The oldest known paintings are at the Grotte Chauvet in France, which some historians believe are about 32,000 years old. They are engraved and painted using red ochre and black pigment, and they show horses, rhinoceros, lions, buffalo, mammoth, abstract designs and what are possibly partial human figures. However, the earliest evidence of the act of painting has been discovered in two rock-shelters in Arnhem Land, in northern Australia. In the lowest layer of material at these sites, there are used pieces of ochre estimated to be 60,000 years old. Archaeologists have also found a fragment of rock painting preserved in a limestone rock-shelter in the Kimberley region of North-Western Australia, that is dated 40,000 years old. There are examples of cave paintings all over the world—in Italy, France, Spain, Portugal, China, Australia, Mexico, etc. In Western cultures, oil painting and watercolor painting have rich and complex traditions in style and subject matter. In the East, ink and color ink historically predominated the choice of media, with equally rich and complex traditions.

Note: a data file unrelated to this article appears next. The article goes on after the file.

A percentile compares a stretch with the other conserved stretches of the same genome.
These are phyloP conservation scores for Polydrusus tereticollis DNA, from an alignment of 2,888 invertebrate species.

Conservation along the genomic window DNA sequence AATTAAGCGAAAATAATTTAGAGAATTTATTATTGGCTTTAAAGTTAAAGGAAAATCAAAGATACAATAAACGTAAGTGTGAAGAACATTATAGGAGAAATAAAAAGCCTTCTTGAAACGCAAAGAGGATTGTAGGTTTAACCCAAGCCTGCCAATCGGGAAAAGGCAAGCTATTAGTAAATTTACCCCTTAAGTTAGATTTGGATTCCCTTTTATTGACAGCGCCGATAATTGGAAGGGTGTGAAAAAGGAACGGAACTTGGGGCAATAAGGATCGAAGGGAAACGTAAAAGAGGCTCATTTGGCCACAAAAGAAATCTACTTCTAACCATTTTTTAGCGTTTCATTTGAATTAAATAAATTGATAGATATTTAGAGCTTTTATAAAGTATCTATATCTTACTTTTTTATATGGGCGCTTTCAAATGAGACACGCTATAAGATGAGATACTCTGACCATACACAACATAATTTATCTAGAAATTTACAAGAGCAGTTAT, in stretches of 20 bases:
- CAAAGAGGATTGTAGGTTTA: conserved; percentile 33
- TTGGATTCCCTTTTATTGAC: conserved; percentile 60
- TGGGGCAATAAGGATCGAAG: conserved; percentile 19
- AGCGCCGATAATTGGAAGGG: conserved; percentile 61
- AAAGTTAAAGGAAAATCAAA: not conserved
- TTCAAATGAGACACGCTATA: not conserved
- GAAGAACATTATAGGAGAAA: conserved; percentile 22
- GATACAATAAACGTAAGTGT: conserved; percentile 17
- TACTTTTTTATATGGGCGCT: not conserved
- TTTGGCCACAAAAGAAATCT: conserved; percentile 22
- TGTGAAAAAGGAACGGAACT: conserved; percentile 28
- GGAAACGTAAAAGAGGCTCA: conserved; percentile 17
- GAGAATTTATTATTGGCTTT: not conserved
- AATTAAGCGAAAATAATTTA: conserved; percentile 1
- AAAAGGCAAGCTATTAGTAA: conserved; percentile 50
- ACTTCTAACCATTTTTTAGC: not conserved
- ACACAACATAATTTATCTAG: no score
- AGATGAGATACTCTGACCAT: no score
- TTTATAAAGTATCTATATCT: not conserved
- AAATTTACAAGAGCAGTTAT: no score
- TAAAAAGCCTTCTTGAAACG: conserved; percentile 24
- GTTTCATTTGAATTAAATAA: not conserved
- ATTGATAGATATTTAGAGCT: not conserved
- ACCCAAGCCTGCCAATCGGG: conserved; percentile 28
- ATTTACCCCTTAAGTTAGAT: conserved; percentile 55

Historically, the painter was responsible for the mixing of the paint; keeping a ready supply of pigments, oils, thinners and driers. The painter would use his experience to determine a suitable mixture depending on the nature of the job. In modern times, the painter is primarily responsible for preparation of the surface to be painted, such as patching holes in drywall, using masking tape and other protection on surfaces not to be painted, applying the paint and then cleaning up.
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